Women in STEM (Science, Technology, Engineering & Medicine) have made progress, but not as much as expected, as Dr. Mildred Dresshelhaus explains in her interview with Science. Direct sexual harassment aside (discussed in part 3 of this blog series), the structural sexism of #STEM has greatly concerned me for decades, and, I am unhappy to report, is alive and well.
A recent review of the stats for women in STEM in the USA by Ceci et al. (2014) details ongoing systemic barriers. Additionally, two of the review's authors generated controversy (by @phylogenomics), with a rather bizarre New York Times op ed, declaring (contrary to their article - see quotes below), that there are no longer any real barriers for women in some STEM fields.
Dr. Dresselhaus quoted Dr. Nancy Hopkins as saying: "we'd have to beat on these guys to change things." This means that active reforms aimed at shifting cultural norms which are entrenched through complex, nuanced, structural social barriers, must be ongoing and persistent. This needs tireless advocacy. Sisyphus, anyone? (Image: Wikimedia)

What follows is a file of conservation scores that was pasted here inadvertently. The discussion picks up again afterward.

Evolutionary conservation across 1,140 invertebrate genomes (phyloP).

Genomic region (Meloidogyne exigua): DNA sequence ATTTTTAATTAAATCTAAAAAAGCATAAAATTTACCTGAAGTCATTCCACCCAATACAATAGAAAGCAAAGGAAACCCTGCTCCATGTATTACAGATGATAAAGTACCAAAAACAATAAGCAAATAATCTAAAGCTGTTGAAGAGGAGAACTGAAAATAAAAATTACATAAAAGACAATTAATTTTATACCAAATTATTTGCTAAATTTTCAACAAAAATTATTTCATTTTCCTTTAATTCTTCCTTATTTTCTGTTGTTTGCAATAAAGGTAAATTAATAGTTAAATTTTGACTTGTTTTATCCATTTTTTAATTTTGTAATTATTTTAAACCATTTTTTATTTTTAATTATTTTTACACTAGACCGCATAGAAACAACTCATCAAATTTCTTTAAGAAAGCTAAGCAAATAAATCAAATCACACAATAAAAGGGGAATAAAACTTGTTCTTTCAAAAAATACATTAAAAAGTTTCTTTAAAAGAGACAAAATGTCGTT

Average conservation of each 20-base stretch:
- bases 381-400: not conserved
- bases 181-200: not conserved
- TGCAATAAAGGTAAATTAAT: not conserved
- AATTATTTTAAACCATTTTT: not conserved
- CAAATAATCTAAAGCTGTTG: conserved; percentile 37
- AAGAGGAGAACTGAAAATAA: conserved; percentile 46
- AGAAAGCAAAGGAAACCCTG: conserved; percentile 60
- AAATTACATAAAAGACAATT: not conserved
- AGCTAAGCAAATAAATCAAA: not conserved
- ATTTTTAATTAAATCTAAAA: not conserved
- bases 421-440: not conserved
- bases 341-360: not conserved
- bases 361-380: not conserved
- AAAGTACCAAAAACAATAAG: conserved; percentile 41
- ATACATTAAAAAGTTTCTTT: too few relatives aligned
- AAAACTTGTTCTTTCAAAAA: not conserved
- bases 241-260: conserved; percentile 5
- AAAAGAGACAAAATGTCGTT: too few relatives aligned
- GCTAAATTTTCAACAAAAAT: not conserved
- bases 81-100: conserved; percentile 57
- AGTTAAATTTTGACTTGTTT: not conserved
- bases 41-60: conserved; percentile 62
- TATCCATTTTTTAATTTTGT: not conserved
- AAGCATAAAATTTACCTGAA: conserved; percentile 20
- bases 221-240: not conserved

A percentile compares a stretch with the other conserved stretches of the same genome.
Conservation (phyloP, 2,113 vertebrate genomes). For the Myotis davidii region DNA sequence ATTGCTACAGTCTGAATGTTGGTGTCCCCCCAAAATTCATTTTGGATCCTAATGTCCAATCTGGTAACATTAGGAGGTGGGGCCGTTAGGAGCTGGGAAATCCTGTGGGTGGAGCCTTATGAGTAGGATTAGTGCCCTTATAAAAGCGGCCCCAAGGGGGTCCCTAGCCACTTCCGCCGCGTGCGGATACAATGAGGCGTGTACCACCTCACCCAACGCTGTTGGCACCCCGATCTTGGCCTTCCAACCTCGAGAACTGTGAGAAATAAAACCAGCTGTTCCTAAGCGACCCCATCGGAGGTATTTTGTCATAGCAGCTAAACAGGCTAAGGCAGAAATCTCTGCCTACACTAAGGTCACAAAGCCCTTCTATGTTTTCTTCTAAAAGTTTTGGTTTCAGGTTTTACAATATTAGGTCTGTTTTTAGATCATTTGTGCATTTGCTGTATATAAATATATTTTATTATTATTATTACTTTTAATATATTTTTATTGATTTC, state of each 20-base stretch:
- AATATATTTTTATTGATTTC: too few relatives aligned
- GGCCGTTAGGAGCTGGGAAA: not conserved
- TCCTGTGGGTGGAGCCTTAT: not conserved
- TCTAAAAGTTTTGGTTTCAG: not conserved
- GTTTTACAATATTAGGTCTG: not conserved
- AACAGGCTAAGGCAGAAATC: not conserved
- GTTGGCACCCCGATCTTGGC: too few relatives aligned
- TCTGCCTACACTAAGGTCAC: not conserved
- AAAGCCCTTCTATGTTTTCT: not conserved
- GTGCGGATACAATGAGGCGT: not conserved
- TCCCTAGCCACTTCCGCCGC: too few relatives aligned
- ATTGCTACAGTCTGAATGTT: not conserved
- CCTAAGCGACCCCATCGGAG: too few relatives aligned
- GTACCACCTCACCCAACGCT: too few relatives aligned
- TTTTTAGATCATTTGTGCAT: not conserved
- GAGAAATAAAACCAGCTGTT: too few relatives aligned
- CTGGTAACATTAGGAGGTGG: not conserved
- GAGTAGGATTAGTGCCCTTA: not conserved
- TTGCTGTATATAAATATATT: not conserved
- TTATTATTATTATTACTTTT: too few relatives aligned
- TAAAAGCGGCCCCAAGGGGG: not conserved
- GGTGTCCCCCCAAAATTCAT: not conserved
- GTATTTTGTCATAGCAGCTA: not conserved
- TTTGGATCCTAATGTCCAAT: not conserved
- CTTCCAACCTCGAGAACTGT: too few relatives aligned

Calling attention to the need for such efforts and keeping them up, as I have tried to do since I was an undergraduate, is, in truth, very tedious, boring and tiring. The fact that my kids are 16 and 20 and that child care issues, which are, I acknowledge, super-complicated, have still not been broadly addressed, makes me grind my teeth in frustration. BUT, there are easier measures that all universities and individual faculty can undertake, like these:
1. All STEM faculties, departments and individual professors should adopt and support policies for gender balanced conference line-ups. Jenny Martin (@JennyMartin_UQ) recently wrote a great article with 10 simple rules for achieving conference gender balance.
2. I keep finding that my colleagues, both male and female, are generally quite unaware of the ongoing structural barriers to women in STEM. An antidote for this is to hold 2.5 hour workshops of the type described by Carnes et al. 2014 in their paper: The Effect of an Intervention to Break the Gender Bias Habit for Faculty at One Institution: A Cluster Randomized, Controlled Trial. They could easily be implemented.
PS A big Hat Tip to @curtrice and @loraxcate for their latest twitter chat. I wrote this blog 3 weeks ago, and forgot to post it, but they reminded me about it!
— Curt Rice (@curtrice) December 1, 2014